Less than seven weeks after Sir James Blyth, the chief executive, reassured all and sundry at the company's preliminary results that he was confident that regulators would approve continued use of Manoplax, its over-hyped heart decongestant drug, Boots has had to scrap it.
Not only will the bill for shareholders approach pounds 200m in wasted development costs of pounds 100m, futile marketing expenditure totalling pounds 20m to pounds 30m, a pounds 35m write-down of stock and manufacturing facilities and a likely pounds 10m to pounds 15m staff redundancy charge.
The Manoplax disaster also raises the vital question of the future of Boots' pharmaceutical division, which contributed pounds 121m out of 1992/3 operating profits of pounds 422m.
Synthroid, the thyroid replacement therapy, is a resilent enough off-patent drug, but there is nothing significant in the pipeline.
Minus Manoplax, Boots, if it wasn't already, is now a relatively negligible force in prescription pharmaceuticals, which produce perhaps 70 per cent of the division's earnings.
This points firmly to divestment of ethical drugs and reinvestment in over-the-counter products or an accelerated expansion into pan-European retailing. The problem is that Boots' ethical drug portfolio isn't worth much, which is affecting its share rating, and corresponding buying opportunities are expensive.
Some estimate that Boots could get pounds 400m to pounds 500m for the ethical drugs business. To replace perhaps pounds 80m of operating profits with the proceeds without diluting earnings is a tough proposition for a company that perpetrated Ward White.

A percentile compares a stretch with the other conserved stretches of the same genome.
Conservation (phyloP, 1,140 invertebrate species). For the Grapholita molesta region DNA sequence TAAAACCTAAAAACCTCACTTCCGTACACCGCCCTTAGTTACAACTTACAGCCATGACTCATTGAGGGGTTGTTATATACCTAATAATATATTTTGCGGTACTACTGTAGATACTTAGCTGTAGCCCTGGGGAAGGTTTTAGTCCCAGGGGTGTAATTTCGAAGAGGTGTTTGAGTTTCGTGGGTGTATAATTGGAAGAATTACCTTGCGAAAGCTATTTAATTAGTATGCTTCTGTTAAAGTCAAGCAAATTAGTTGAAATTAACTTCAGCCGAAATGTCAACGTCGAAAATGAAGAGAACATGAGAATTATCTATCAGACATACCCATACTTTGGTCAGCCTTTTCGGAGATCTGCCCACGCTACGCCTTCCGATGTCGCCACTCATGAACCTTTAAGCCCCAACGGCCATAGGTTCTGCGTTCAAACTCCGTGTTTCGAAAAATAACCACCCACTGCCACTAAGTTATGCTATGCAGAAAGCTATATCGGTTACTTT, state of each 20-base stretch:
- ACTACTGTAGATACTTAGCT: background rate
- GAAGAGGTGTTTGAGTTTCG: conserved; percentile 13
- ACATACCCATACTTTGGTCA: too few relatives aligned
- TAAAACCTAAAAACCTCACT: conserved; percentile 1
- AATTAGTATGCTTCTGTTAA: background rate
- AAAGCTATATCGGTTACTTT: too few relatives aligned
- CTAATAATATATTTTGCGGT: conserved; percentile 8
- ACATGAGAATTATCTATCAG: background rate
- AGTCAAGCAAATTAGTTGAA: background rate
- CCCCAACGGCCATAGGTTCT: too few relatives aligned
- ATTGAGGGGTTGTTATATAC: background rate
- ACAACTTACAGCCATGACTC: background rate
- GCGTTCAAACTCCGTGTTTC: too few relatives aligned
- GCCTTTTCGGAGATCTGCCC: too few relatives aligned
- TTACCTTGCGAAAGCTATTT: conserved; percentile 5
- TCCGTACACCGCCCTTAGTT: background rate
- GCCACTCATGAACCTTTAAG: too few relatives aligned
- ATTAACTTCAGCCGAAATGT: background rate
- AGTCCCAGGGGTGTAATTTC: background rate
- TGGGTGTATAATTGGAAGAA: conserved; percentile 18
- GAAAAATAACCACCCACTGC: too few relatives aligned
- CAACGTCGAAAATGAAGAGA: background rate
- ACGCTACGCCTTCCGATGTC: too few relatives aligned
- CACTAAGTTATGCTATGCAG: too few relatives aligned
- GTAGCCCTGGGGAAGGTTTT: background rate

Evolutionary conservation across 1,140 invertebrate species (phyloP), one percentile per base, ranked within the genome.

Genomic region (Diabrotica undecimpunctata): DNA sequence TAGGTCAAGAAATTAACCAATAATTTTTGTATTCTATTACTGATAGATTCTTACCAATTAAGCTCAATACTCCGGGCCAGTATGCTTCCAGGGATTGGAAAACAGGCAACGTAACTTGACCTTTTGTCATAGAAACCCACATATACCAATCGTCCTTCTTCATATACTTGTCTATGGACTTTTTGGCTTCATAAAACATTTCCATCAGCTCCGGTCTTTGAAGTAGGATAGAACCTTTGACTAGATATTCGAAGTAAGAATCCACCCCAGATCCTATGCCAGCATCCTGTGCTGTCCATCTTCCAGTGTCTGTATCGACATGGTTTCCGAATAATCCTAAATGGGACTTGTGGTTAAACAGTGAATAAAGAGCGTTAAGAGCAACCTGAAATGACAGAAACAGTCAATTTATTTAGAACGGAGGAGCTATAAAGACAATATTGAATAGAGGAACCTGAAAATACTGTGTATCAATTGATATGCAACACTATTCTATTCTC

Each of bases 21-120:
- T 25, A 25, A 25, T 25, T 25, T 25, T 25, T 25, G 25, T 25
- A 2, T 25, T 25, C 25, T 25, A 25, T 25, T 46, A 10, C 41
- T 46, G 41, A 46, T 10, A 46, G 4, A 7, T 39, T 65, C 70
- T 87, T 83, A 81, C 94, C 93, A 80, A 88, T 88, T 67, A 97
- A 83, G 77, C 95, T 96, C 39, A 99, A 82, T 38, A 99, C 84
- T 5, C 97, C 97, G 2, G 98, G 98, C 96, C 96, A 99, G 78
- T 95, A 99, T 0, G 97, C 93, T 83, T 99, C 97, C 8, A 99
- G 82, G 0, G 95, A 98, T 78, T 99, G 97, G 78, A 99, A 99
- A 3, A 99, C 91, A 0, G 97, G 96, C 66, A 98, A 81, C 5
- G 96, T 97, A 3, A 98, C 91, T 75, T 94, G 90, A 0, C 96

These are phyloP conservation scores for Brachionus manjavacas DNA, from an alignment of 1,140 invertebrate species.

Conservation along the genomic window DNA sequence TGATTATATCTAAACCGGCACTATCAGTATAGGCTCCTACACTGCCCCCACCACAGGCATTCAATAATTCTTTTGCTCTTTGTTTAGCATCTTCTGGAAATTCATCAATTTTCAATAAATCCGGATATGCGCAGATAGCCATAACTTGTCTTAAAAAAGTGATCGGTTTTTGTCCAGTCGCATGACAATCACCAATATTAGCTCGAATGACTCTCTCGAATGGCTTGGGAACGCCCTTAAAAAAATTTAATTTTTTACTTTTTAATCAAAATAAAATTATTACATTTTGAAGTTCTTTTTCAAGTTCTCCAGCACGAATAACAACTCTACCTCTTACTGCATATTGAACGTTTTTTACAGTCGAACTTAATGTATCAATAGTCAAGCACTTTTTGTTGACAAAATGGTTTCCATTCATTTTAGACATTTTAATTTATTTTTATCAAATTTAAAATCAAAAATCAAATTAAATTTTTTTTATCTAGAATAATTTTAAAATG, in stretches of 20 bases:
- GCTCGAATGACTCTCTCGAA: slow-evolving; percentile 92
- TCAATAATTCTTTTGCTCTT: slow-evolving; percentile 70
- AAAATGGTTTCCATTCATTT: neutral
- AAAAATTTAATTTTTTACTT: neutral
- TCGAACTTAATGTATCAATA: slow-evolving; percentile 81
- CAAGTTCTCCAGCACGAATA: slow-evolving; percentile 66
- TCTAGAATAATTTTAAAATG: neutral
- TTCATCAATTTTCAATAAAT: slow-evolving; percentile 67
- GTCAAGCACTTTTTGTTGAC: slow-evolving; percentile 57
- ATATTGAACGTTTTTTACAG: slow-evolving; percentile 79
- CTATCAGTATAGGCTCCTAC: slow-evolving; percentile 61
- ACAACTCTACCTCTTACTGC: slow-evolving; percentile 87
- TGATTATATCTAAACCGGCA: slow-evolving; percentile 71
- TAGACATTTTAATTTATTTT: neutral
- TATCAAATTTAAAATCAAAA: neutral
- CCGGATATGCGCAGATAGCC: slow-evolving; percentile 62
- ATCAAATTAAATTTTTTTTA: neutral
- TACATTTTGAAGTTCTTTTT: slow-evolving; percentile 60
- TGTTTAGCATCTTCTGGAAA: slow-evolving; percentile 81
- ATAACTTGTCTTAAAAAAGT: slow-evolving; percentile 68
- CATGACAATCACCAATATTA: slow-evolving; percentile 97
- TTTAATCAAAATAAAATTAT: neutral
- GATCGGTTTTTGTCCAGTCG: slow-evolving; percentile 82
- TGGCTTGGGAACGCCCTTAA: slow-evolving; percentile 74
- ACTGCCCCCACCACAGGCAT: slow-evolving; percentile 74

Recognising that Boots is in a cleft stick, the stock market has put the boot firmly into its share price this year, causing it to underperform by 25 per cent. There has also been a stream of negative publicity about its successful core business, Boots the Chemist.
This has left Boots shares languishing on a p/e of 14.5 and 13 for the next two financial years respectively, adding back non-recurring Manoplax operating expenses, or a 2 or 3 point discount to its peers.
Despite a 13p flip-up in the shares to 435p, this rating gap will not be closed until Sir James Blyth and his team take a more comprehensive grip on pharmaceuticals and do something about Do It All - ghoulish reminder as it is of the disastrous Ward White acquisition - which is losing pounds 20m to pounds 30m a year.